When we think of Church councils, we often think about the big names: Gregory, Athanasius, and the like. Who we do not usually think about are the day to day people down in the trenches trying to promulgate the teachings from those councils into the daily lives of the faithful.
Joseph is one such person. Aside from the many things he did: his devotion to the poor, sick, and imprisoned, his selfless and dangerous political work, his austerity and humility, he also went around trying to help those same poor and humble laity, the fallen away, the foreigner, and lax to understand not only the glories of the Faith but also the teachings of the Council of Trent, trying to pull people back into the fold with a deeper commitment and understanding. That impresses me mightily.
Jesus went around to all the towns and villages, teaching in their synagogues, proclaiming the gospel of the kingdom, and curing every disease and illness. At the sight of the crowds, his heart was moved with pity for them because they were troubled and abandoned, like sheep without a shepherd. Then he said to his disciples, “The harvest is abundant but the laborers are few; so ask the master of the harvest to send out laborers for his harvest.” ...Jesus sent out these twelve after instructing them thus, “Do not go into pagan territory or enter a Samaritan town. Go rather to the lost sheep of the house of Israel. As you go, make this proclamation: ‘The kingdom of heaven is at hand.’ Cure the sick, raise the dead, cleanse lepers, drive out demons. Without cost you have received; without cost you are to give. Do not take gold or silver or copper for your belts; no sack for the journey, or a second tunic, or sandals, or walking stick. The laborer deserves his keep.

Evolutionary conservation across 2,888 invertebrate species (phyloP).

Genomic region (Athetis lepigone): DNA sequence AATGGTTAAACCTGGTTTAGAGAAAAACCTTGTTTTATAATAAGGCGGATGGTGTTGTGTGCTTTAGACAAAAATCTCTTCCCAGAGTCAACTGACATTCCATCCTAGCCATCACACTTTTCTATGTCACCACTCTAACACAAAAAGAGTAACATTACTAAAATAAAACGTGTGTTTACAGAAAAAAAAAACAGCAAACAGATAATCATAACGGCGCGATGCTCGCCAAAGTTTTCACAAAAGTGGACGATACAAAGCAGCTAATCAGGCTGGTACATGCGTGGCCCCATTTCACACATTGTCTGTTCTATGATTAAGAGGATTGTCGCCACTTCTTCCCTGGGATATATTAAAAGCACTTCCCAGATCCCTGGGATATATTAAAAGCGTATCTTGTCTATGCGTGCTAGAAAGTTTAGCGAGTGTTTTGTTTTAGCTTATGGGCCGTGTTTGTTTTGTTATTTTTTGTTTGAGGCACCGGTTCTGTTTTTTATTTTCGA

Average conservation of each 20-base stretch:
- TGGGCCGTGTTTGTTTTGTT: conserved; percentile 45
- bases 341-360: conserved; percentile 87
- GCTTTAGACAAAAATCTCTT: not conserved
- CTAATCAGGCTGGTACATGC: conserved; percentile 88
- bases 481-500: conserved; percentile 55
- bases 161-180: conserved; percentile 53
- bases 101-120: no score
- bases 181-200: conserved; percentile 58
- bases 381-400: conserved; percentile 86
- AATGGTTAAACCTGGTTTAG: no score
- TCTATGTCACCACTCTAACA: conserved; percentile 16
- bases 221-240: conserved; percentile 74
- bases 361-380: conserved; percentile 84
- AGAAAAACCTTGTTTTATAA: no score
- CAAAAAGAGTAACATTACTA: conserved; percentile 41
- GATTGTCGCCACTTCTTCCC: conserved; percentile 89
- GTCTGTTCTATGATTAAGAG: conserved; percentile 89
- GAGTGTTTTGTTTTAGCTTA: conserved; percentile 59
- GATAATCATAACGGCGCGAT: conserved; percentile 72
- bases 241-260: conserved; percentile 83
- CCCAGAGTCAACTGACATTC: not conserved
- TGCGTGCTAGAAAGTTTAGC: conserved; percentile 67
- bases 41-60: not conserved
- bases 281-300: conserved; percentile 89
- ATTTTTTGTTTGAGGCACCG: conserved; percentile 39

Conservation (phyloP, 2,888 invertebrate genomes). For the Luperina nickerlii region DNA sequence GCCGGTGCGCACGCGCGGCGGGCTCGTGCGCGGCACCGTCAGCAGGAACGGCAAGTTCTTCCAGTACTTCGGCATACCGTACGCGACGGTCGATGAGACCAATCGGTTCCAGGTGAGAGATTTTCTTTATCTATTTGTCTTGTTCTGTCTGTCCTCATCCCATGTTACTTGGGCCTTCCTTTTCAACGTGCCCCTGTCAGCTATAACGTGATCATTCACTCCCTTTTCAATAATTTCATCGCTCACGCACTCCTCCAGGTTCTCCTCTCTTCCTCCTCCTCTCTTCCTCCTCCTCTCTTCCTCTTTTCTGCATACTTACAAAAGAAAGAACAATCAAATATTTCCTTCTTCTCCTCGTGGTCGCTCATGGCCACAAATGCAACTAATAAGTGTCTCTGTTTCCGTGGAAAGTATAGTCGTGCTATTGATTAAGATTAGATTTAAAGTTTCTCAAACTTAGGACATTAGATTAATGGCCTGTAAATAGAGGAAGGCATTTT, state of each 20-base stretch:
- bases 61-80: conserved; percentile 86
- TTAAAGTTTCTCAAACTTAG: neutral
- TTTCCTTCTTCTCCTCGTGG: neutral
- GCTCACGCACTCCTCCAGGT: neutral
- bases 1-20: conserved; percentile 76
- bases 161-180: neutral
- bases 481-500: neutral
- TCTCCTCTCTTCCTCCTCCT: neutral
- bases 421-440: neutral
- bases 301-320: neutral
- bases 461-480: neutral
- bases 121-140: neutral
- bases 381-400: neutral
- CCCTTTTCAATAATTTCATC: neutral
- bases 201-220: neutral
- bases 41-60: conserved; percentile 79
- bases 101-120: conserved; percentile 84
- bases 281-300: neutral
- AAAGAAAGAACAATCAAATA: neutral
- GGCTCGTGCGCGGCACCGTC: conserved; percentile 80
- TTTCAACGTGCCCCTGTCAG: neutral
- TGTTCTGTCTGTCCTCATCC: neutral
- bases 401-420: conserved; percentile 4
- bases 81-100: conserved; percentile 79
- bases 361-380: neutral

-- Matthew 9:35-38; 10:5-10